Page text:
Sure, it’s an important story. President Bush is as “establishment Republican” as you can get. He served in many high-profile government capacities before being elected president in 1988. Now he’s going to vote for the wife of the man who defeated him for re-election in 1992. Bush’s forsaking of Trump’s candidacy speaks to the reluctance among many Republicans to back their party’s nominee.

But hold on. Is this a jaw-dropper? Hardly.

President Bush is a dedicated family man who loves his children more than life itself. When a politician attacks the kids, as Trump did this year en route to the GOP nomination, it’s only natural for Dad to take it personally.

Trump called former Florida Gov. Jeb Bush “Low Energy Jeb” and chided him repeatedly for his failure to do better against Trump in the GOP primary campaign.

Then there is this: Trump said the younger President Bush — George W. — “lied” the country into going to war in Iraq. He accused W. of fabricating the pretext for taking out Saddam Hussein by saying he had “weapons of mass destruction” and that he was complicit in the 9/11 attacks.

Setting aside whether one believes Trump’s assertions about W.’s veracity — and they do ring true to me — it’s totally understandable that the first President Bush would hold those utterances against the man who made them.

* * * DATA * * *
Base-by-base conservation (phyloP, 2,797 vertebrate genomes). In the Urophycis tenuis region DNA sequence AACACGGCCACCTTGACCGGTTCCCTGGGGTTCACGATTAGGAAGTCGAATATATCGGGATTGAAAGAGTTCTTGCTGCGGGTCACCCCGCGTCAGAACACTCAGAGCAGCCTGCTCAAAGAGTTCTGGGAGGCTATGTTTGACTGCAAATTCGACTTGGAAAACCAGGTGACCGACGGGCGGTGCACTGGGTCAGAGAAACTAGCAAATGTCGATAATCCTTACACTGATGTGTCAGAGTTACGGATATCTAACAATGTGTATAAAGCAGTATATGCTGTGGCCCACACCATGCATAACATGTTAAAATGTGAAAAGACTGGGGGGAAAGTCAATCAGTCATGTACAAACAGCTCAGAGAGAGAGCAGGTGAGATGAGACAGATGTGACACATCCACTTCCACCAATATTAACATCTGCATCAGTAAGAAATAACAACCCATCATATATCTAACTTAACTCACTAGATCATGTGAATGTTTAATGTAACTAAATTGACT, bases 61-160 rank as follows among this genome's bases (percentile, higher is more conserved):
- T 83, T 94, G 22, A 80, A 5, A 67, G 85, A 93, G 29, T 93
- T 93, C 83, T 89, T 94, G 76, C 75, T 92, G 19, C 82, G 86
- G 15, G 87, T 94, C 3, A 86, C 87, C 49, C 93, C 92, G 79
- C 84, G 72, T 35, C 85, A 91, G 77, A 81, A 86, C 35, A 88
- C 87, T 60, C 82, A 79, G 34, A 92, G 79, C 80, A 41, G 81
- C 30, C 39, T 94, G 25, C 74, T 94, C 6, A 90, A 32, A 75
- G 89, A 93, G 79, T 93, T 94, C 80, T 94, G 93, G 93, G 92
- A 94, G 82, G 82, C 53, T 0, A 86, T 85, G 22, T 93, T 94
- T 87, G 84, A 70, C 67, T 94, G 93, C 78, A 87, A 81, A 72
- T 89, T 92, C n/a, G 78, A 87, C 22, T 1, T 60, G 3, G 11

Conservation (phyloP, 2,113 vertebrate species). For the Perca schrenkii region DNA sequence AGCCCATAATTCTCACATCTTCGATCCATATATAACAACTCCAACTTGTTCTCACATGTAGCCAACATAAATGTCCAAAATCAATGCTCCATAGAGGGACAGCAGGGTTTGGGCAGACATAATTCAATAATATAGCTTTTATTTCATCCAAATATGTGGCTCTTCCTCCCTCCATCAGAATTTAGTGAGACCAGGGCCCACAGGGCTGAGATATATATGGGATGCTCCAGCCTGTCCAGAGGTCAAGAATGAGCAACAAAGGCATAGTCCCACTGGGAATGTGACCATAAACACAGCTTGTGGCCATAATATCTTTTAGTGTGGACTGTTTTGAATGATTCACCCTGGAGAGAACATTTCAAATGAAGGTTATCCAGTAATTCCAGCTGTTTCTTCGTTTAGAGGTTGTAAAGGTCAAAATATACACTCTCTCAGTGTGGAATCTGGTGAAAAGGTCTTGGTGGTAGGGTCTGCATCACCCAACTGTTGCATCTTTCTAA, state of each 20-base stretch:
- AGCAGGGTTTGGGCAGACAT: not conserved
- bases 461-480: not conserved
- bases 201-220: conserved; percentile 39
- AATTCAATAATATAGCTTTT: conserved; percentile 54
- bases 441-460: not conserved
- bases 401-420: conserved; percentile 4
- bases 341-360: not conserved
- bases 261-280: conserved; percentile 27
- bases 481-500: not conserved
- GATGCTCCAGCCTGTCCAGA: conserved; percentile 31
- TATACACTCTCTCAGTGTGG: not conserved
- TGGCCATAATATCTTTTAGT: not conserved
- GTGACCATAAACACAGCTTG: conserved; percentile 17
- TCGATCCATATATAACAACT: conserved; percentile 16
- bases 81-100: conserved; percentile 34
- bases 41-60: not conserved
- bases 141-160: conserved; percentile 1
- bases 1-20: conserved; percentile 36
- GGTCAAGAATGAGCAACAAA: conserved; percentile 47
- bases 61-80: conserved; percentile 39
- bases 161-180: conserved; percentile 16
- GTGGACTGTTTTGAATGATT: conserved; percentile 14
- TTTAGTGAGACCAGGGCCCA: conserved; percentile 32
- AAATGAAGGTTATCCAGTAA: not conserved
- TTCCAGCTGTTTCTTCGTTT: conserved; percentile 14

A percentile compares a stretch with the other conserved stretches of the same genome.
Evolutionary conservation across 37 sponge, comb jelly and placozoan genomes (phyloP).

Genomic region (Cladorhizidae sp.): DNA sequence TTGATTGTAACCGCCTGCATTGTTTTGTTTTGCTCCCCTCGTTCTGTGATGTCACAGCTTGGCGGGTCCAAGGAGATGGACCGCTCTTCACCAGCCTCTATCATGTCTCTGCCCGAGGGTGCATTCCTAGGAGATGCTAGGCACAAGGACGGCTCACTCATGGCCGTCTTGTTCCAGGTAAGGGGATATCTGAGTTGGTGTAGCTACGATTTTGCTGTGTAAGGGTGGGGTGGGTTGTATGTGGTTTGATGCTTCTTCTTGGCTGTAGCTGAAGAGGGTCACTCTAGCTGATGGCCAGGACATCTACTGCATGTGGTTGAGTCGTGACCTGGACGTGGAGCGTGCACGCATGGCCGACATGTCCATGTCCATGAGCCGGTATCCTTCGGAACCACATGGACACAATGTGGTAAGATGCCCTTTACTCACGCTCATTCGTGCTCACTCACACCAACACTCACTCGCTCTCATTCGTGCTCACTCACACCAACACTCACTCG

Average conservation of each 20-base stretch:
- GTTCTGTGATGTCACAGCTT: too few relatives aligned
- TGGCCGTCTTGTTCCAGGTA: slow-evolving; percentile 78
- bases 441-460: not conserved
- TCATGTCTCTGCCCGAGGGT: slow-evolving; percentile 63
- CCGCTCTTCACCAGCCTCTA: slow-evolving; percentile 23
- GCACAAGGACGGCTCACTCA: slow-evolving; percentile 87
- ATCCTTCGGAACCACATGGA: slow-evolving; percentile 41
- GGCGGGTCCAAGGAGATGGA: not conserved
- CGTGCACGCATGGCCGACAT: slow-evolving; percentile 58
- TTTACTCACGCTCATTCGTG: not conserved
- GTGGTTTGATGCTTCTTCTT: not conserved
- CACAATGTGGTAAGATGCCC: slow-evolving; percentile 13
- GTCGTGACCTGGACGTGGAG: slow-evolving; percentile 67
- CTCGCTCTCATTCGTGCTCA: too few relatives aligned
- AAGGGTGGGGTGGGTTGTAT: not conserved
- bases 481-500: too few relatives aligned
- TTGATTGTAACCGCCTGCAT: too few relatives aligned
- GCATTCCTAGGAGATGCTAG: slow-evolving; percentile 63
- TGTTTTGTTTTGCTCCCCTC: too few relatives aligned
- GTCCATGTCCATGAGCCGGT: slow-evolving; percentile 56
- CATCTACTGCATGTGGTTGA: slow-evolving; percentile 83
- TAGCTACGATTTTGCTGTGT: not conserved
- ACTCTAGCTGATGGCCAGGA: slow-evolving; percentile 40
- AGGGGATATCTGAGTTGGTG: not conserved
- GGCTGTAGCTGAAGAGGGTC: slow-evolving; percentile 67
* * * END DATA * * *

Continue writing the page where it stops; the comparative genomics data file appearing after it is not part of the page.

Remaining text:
With 49 days to go before the election, it remains to be seen whether Poppy’s plan to vote for Hillary will bring other disaffected establishment Republicans along.

As for George H.W. Bush’s apparent defection … I do get it.

Trump calls for another un-American policy


Donald J. Trump’s presidential campaign is based essentially on his vow to “make America great again.”

If he means it — and I’m not entirely sure he does — then why on Earth does he keep making patently in-American foreign-policy proposals?

Here’s the latest one: The Republican presidential nominee wants to put all immigrants through an ideology test before they are allowed entry into the United States.

He would require customs and immigrations agents to quiz every immigrant seeking residence in the United States about their feelings on such issues as gay rights, gender equality and religious freedom.

If they answer the “right” way, they’re in. If not, they go back. Is that how it works?


We’ve already listened to Trump rail against Muslims while proposing to ban them from entering the United States. He’s called illegal Latin American immigrants rapists, murderers and drug dealers and wants to build a “beautiful wall” across our southern border to keep them out.

And, oh yes, he talks about all this under the theme of making America great again.

What utter horse manure!

He’s going to talk about a plan to discontinue “nation-building” as part of our foreign policy. I actually agree with that. Look what nation-building has brought us: continued bloodshed in Iraq after we toppled the dictator Saddam Hussein; more of the same in Afghanistan after we routed the Taliban from power after 9/11; Libya remains a mess.